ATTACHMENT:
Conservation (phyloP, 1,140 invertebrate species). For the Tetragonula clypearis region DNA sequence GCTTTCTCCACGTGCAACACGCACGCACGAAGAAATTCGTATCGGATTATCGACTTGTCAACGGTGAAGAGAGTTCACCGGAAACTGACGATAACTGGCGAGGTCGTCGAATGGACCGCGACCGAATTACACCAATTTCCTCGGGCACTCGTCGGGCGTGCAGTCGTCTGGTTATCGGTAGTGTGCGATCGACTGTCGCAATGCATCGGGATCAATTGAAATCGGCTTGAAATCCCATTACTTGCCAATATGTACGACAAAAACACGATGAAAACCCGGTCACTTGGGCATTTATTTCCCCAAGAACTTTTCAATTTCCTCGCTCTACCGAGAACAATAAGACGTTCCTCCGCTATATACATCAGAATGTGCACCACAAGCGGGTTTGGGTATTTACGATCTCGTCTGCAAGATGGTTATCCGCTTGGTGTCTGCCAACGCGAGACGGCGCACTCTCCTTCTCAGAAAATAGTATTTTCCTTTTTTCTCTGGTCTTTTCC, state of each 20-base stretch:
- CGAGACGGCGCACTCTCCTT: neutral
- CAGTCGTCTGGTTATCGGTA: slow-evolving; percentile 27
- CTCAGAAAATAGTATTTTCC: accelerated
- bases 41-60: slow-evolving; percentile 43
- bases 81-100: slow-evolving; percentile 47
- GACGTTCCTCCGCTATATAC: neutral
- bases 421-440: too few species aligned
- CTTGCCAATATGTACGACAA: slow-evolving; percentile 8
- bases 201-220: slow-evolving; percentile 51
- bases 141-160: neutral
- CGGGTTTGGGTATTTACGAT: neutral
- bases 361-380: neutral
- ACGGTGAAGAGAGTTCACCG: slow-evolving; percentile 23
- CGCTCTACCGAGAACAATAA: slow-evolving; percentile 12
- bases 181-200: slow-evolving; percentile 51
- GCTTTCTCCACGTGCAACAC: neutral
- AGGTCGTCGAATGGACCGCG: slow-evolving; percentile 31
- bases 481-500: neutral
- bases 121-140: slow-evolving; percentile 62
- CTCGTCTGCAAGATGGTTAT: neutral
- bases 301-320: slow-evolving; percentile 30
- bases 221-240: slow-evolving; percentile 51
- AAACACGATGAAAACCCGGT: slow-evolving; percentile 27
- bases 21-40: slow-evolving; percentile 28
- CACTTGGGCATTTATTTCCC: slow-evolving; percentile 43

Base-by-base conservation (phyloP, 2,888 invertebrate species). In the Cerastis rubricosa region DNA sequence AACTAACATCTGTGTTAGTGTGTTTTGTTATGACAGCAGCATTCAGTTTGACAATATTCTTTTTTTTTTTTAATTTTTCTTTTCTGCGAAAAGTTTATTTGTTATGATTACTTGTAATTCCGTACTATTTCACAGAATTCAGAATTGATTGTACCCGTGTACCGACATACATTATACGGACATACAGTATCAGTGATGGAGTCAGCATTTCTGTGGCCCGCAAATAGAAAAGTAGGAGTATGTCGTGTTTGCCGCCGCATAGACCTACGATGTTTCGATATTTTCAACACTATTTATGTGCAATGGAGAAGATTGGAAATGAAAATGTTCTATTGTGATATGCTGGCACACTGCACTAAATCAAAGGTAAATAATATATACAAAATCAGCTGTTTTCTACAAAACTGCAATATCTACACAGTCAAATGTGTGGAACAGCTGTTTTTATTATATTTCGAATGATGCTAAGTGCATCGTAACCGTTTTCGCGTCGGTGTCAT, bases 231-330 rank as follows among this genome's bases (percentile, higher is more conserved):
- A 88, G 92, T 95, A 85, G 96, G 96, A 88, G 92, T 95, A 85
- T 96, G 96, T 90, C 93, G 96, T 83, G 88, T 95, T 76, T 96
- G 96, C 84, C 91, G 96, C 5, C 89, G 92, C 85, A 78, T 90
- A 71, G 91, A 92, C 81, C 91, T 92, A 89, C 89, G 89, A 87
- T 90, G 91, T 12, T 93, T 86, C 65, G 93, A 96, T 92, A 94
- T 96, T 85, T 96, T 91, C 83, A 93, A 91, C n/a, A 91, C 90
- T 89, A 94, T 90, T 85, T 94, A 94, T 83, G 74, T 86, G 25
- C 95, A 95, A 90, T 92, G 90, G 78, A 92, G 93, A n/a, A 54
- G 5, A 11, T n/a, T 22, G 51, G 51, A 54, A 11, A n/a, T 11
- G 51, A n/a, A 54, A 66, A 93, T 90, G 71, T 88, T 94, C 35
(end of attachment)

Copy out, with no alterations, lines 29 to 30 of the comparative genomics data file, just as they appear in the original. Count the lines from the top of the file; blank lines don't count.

- T 96, G 96, T 90, C 93, G 96, T 83, G 88, T 95, T 76, T 96
- G 96, C 84, C 91, G 96, C 5, C 89, G 92, C 85, A 78, T 90